Integrated Pickup: Revisiting Action Setup

In a weird coincidence, I’ve had comments and emails with integrated pickup questions in the few days I’ve had an integrated pickup ‘variant’ through the workshop. So let’s take a look at this guy.

A while back, I talked about piezo pickups and spent some time on Takamine’s ‘integrated pickup’ Click that link if you need a recap. I’ve also included my diagram below showing you how the Takamine version is generally constructed.

The Takamine (mostly) integrated pickup/saddle

The Takamine (mostly) integrated pickup/saddle

While you’ll most often come across these in Taks, you will sometimes find variants in other instruments.

Like this Epiphone version.

An Epiphone variant of the integrated pickup

While the general construction is mostly the similar, there are a couple of things worth pointing out.

First off, the whole thing is a little less ‘solid’ than the Takamine version. The Epiphone saddle, in particular is thinner and a bit more flimsy. Instead of those notched castellations of the Takamine saddle, the Epi has some long cuts. Combining these cuts and the thinner material makes for a relatively fragile feeling saddle.

To be honest, some of that feel is down to the fact that this particular saddle has been lowered at some time in its past. Someone shaved the saddle top to lower the action, not realising they might find shims underneath the pickup housing.

You can see those shims in the photo. They’re just two strips of binding plastic and, combined with the moulded plastic housing, are probably not the most tone-friendly shim material.

That black plastic housing is the other big difference from the Takamine pickup. Epiphone’s pickup feels a little like it was originally specced too lightly and the housing was required to try solidify things after the fact.

Anyway, I’ve touched on action… The entire unit, in its black plastic housing, can be lifted from the saddle slot and you can check for shims. Remove or swap as appropriate and slide the whole thing back into the slot.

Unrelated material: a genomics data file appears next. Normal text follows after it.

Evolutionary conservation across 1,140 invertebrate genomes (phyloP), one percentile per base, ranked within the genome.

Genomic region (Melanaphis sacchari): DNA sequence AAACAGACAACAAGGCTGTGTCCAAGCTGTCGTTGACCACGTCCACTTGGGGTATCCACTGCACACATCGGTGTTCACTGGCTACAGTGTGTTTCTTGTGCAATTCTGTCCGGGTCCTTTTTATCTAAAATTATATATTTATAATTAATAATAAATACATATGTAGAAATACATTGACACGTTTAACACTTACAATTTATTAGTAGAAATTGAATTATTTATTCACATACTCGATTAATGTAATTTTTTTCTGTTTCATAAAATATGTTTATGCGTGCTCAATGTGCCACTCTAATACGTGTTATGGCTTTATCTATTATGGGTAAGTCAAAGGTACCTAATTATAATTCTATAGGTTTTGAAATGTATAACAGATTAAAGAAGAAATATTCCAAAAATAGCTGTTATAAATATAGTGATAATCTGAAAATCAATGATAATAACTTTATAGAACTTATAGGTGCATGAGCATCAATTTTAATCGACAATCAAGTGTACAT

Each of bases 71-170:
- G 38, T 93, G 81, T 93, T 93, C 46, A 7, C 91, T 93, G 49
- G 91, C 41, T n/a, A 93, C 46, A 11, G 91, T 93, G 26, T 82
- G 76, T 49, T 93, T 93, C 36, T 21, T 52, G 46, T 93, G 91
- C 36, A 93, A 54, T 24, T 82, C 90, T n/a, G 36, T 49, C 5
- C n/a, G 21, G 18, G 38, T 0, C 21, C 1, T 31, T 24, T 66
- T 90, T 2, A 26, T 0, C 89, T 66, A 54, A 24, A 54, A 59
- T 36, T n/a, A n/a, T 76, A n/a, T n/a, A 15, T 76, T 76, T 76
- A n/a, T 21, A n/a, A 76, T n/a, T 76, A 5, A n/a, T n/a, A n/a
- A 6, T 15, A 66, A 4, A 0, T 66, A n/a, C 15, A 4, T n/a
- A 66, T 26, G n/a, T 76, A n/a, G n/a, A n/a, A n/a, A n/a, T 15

A word of caution (for this and all piezo USTs). Be very careful of the point where the hook-up cable connects to the pickup. This can be a delicate spot so don’t stress it when moving the pickup.

Be careful of the cable on any piezo pickup. They can be delicate.

This cable is actually a little more robust looking than most and even looks like it might be repairable in the event of problems. Not all are so forgiving so take it easy with them.

In the absence of shims, the saddle top can be filed or sanded down to lower the action. With a saddle like this, there’s a real chance of breaking it. It’s thin and has a heap of cuts most of the way through, so you don't want to be too roug.

As it happened, whoever worked on this before me left the saddle top with an uneven radius and I had to do a little sanding to make it consistent again. You better believe I was careful when working on this.

Bottom line is that this Epiphone pickup works just fine but is, mostly, a little more delicate than the Takamine unit (despite the black plastic housing making it seem sturdier). The principles are pretty similar, though and you deal with adjusting the action in the same way — check for shims and/or remove material (very, very carefully) from the top of the saddle.

That’s it for this week. I can’t spend all day chatting to you lot. I’ve got work to do.

And possibly some tea to drink.

Revisiting the integrated piezo pickup/saddle

This article written by Gerry Hayes and first published at